Jennifer Hayward’s A DEAL FOR THE DI SIONE RING

A_Deal_For_the_Di_Sione_RingMuch as Miss Bates loves the HP line, she’s never been much for the connected HP-series. A few years ago, the line went with a crud-awful interconnected hotel-setting series and it was ugh. So MissB. was leery of trying another one in this “Di Sione” series, but, hey, Jennifer Hayward! woot!, one of the more original, more interesting HP writers (her The Italian’s Deal For I Do one of MissB’s favourite HPs EVAH). The past few books have never reached The Italian’s Deal‘s heights, but they’ve consistently been well-written and absent of the insane WTF-ery that distinguishes the line. Hayward seems to like the idea of the “deal” as a romantic premise, essentially the opening to a good ole marriage-of-convenience romance narrative, in this case, a marriage-deal for Nate Brunswick and Mina Mastrantino. The product of Benito Di Sione’s affair with his secretary, Nate has a huge-o-rama shoulder chip about his illegitimacy, place in the Di Sione family, except in his relationship with his paternal grand-father, Giovanni, his eschewing of marriage and anything that says “feels”. When Nate was a teen, Giovanni gave him a place at the family-company-table, thus saving him from a life on the streets. Now that Nate’s created and expanded his personal fortune as well as the family one, he wants to give dying, fragile Giovanni the gift of the “Di Sione ring,” which seems to have a mysterious special significance for Giovanni. In one of Nate’s Palermo hotels, he meets an adorably curvy, tiny chambermaid who, it turns out, is none other than the possessor of the precious ring.

If outlandish coincidence doesn’t reign, you’re not in HP-Land. Not only is Mina sexy and beautiful, she’s able to sell the ring as long as she’s been married for a year, thus ensuring her future and giving Giovanni his greatest desire. Other stuff “happens” and Nate and Mina amicably agree to marry. The Di Sione Ring is pleasantly free of coercion, near-rape, and alpha posturing. The “deal” isn’t the only motivator bringing Nate and Mina together. Mina has a mean mom who’s forcing her to marry a powerful, abusive man. When Silvio slaps Mina, Nate is motivated not only by his desire to possess the ring, but knight-in-shining-armor syndrome, overcome by protectiveness for the adorable, feisty Mina. And so they marry, jet-setting around the world as Nate oversees his global hotel business. But it wouldn’t be an HP if the deal didn’t possess as many layers as a Vidalia onion. Despite their overwhelming attraction, Mina and Nate keep their marriage out of the marriage-bed. Nate, in turn, promises to help Mina achieve a career in the hotel business and learn to defend herself against aggressive men; or, as Nate tells her, once she leaves his tutelage, she will be a “gladiator”!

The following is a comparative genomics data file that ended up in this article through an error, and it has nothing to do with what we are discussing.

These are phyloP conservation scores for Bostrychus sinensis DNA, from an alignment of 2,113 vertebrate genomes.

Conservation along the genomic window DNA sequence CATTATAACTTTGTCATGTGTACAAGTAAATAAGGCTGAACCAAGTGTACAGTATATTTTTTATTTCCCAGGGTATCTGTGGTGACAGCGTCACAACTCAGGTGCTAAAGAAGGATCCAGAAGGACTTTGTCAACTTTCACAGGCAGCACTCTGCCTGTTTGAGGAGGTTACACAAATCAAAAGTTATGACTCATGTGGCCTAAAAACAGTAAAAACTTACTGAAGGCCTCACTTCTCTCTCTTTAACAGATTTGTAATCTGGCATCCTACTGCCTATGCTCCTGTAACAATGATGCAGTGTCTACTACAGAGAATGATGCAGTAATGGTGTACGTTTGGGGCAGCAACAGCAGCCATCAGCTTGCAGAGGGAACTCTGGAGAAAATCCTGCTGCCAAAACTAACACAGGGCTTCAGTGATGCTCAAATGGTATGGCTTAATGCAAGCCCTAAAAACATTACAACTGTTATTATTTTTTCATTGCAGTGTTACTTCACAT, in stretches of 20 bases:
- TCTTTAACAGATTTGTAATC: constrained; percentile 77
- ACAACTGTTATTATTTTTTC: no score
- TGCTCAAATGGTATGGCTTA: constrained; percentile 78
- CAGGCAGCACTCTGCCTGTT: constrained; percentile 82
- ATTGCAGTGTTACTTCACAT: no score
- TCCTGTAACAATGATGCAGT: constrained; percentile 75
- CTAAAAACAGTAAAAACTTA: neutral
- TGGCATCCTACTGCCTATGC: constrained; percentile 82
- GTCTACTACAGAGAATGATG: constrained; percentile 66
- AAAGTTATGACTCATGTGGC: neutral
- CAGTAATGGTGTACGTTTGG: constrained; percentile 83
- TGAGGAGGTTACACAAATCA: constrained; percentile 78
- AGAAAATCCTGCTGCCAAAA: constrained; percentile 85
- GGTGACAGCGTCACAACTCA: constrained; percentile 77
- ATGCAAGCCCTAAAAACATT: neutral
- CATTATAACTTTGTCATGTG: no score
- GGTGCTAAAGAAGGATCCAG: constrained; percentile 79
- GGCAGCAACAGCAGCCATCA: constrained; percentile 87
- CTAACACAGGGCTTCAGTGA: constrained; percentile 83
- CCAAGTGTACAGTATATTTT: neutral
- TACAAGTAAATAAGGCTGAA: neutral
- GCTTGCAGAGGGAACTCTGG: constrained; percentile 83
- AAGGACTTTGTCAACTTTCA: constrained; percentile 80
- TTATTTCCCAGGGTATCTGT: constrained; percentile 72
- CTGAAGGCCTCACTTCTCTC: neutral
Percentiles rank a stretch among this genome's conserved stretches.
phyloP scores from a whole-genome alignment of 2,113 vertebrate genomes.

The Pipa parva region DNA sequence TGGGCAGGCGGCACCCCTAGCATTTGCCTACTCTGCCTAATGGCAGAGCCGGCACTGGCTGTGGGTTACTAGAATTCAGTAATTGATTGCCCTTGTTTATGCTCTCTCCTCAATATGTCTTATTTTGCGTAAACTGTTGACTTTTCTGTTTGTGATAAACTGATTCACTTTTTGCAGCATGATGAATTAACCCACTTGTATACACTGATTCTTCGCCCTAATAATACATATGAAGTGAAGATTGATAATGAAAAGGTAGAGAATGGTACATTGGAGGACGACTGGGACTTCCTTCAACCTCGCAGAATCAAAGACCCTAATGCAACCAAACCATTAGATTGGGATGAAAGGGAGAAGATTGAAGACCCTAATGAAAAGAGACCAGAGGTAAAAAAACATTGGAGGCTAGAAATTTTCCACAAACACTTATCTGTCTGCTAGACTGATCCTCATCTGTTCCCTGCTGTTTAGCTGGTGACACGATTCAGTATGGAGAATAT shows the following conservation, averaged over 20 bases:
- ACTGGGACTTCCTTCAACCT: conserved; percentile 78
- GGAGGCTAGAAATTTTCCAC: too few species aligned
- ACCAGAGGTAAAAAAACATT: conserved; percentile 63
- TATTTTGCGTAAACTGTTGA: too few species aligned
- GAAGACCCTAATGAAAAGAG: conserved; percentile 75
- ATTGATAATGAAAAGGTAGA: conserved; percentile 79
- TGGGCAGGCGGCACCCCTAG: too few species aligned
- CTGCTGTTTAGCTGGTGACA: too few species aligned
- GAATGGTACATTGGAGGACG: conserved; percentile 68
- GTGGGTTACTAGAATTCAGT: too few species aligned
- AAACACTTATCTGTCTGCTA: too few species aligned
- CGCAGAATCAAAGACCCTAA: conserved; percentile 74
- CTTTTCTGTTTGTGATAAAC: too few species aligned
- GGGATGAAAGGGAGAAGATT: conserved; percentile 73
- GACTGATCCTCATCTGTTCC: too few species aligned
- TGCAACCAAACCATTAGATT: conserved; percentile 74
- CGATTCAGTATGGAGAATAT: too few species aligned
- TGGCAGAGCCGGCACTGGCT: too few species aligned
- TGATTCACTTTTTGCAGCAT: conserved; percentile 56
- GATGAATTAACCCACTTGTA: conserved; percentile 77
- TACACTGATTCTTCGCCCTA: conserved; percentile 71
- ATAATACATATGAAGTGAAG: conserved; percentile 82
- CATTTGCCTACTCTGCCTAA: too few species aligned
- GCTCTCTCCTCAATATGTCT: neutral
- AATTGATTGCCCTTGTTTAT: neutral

One of the many aspects to Hayward’s romance that MissB loved was her talent for trope-twisting, tongue-in-cheek wit. While we’re used to and often enjoy the alpha-hero’s ability to excel between the sheets, MissB loved Nate for his braggy posturing of how he can help Mina be independent. One of her favourite moments occurs on the night before Nate and Mina embark on teaching her how to make it in business, when Nate quips: ” ‘Get some good sleep tonight, Mina. You’re going to need it for the ride I’m going to take you on.’ ” *wink wink*

To give Hayward and her Nate full credit, Nate shows Mina some wonderful things: men can control themselves; women decide the love-making narrative; and everything can be didactically fun; note the following Nate and Mina exchange:

“No one is sleeping on the floor, Mina. But just for the record, is your adamant proclamation we can’t share that bed because you think you can’t restrain yourself? Because I have proven I can be a good boy.”

Her jaw dropped. “Do women actually find this arrogance appealing?”

“Yes,” he murmured.